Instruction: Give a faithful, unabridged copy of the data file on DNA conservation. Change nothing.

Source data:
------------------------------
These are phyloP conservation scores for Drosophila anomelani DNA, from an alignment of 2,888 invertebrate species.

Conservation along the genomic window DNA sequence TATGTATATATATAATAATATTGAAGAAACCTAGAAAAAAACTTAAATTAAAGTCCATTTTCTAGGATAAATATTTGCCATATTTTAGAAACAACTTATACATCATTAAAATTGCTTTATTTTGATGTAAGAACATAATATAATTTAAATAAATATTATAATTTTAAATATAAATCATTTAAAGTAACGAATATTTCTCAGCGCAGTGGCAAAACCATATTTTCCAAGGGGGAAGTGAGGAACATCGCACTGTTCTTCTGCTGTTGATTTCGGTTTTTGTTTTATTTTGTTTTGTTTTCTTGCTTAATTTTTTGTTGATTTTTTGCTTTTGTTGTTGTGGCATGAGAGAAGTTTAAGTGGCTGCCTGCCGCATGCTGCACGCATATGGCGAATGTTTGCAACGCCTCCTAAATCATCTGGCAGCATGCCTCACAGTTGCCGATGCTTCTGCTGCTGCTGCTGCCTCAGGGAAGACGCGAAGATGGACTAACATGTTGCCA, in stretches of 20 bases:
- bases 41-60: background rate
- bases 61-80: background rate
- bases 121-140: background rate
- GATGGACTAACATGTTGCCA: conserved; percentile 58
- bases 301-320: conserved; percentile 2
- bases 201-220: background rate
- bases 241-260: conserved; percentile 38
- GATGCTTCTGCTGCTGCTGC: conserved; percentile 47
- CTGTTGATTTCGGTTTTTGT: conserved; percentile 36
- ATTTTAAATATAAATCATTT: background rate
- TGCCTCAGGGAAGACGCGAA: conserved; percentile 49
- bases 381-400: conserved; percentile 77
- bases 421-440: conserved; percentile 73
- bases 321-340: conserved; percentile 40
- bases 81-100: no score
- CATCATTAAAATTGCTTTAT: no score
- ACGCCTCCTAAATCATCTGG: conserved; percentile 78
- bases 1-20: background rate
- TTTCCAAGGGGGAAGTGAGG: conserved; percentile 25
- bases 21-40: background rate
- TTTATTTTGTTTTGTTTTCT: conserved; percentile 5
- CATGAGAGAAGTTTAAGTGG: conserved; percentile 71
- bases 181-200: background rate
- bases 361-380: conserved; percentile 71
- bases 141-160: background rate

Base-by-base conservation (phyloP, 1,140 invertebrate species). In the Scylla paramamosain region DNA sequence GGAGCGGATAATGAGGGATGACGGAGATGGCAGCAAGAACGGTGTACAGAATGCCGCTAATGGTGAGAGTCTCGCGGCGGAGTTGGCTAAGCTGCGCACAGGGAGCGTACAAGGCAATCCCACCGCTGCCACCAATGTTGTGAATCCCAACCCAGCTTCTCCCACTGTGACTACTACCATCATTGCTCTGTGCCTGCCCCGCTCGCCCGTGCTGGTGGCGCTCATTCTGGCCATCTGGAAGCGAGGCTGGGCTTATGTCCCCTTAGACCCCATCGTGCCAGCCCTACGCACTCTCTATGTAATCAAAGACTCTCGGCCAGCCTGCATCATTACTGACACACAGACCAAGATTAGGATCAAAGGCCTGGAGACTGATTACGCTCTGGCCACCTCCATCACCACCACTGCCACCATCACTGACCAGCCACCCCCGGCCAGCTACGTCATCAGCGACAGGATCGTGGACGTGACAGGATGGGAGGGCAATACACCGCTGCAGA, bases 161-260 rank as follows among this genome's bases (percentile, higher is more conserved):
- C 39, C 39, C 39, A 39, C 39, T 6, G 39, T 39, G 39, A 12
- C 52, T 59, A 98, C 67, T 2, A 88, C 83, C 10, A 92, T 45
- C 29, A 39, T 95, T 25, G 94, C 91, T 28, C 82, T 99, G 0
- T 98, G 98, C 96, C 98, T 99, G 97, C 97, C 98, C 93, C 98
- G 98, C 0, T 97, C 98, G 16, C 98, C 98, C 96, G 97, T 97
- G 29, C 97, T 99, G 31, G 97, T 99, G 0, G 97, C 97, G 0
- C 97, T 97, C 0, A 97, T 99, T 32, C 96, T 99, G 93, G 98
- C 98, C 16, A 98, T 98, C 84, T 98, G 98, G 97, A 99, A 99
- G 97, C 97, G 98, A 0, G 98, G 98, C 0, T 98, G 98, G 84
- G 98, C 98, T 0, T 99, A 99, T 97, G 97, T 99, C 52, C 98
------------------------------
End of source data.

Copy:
These are phyloP conservation scores for Drosophila anomelani DNA, from an alignment of 2,888 invertebrate species.

Conservation along the genomic window DNA sequence TATGTATATATATAATAATATTGAAGAAACCTAGAAAAAAACTTAAATTAAAGTCCATTTTCTAGGATAAATATTTGCCATATTTTAGAAACAACTTATACATCATTAAAATTGCTTTATTTTGATGTAAGAACATAATATAATTTAAATAAATATTATAATTTTAAATATAAATCATTTAAAGTAACGAATATTTCTCAGCGCAGTGGCAAAACCATATTTTCCAAGGGGGAAGTGAGGAACATCGCACTGTTCTTCTGCTGTTGATTTCGGTTTTTGTTTTATTTTGTTTTGTTTTCTTGCTTAATTTTTTGTTGATTTTTTGCTTTTGTTGTTGTGGCATGAGAGAAGTTTAAGTGGCTGCCTGCCGCATGCTGCACGCATATGGCGAATGTTTGCAACGCCTCCTAAATCATCTGGCAGCATGCCTCACAGTTGCCGATGCTTCTGCTGCTGCTGCTGCCTCAGGGAAGACGCGAAGATGGACTAACATGTTGCCA, in stretches of 20 bases:
- bases 41-60: background rate
- bases 61-80: background rate
- bases 121-140: background rate
- GATGGACTAACATGTTGCCA: conserved; percentile 58
- bases 301-320: conserved; percentile 2
- bases 201-220: background rate
- bases 241-260: conserved; percentile 38
- GATGCTTCTGCTGCTGCTGC: conserved; percentile 47
- CTGTTGATTTCGGTTTTTGT: conserved; percentile 36
- ATTTTAAATATAAATCATTT: background rate
- TGCCTCAGGGAAGACGCGAA: conserved; percentile 49
- bases 381-400: conserved; percentile 77
- bases 421-440: conserved; percentile 73
- bases 321-340: conserved; percentile 40
- bases 81-100: no score
- CATCATTAAAATTGCTTTAT: no score
- ACGCCTCCTAAATCATCTGG: conserved; percentile 78
- bases 1-20: background rate
- TTTCCAAGGGGGAAGTGAGG: conserved; percentile 25
- bases 21-40: background rate
- TTTATTTTGTTTTGTTTTCT: conserved; percentile 5
- CATGAGAGAAGTTTAAGTGG: conserved; percentile 71
- bases 181-200: background rate
- bases 361-380: conserved; percentile 71
- bases 141-160: background rate

Base-by-base conservation (phyloP, 1,140 invertebrate species). In the Scylla paramamosain region DNA sequence GGAGCGGATAATGAGGGATGACGGAGATGGCAGCAAGAACGGTGTACAGAATGCCGCTAATGGTGAGAGTCTCGCGGCGGAGTTGGCTAAGCTGCGCACAGGGAGCGTACAAGGCAATCCCACCGCTGCCACCAATGTTGTGAATCCCAACCCAGCTTCTCCCACTGTGACTACTACCATCATTGCTCTGTGCCTGCCCCGCTCGCCCGTGCTGGTGGCGCTCATTCTGGCCATCTGGAAGCGAGGCTGGGCTTATGTCCCCTTAGACCCCATCGTGCCAGCCCTACGCACTCTCTATGTAATCAAAGACTCTCGGCCAGCCTGCATCATTACTGACACACAGACCAAGATTAGGATCAAAGGCCTGGAGACTGATTACGCTCTGGCCACCTCCATCACCACCACTGCCACCATCACTGACCAGCCACCCCCGGCCAGCTACGTCATCAGCGACAGGATCGTGGACGTGACAGGATGGGAGGGCAATACACCGCTGCAGA, bases 161-260 rank as follows among this genome's bases (percentile, higher is more conserved):
- C 39, C 39, C 39, A 39, C 39, T 6, G 39, T 39, G 39, A 12
- C 52, T 59, A 98, C 67, T 2, A 88, C 83, C 10, A 92, T 45
- C 29, A 39, T 95, T 25, G 94, C 91, T 28, C 82, T 99, G 0
- T 98, G 98, C 96, C 98, T 99, G 97, C 97, C 98, C 93, C 98
- G 98, C 0, T 97, C 98, G 16, C 98, C 98, C 96, G 97, T 97
- G 29, C 97, T 99, G 31, G 97, T 99, G 0, G 97, C 97, G 0
- C 97, T 97, C 0, A 97, T 99, T 32, C 96, T 99, G 93, G 98
- C 98, C 16, A 98, T 98, C 84, T 98, G 98, G 97, A 99, A 99
- G 97, C 97, G 98, A 0, G 98, G 98, C 0, T 98, G 98, G 84
- G 98, C 98, T 0, T 99, A 99, T 97, G 97, T 99, C 52, C 98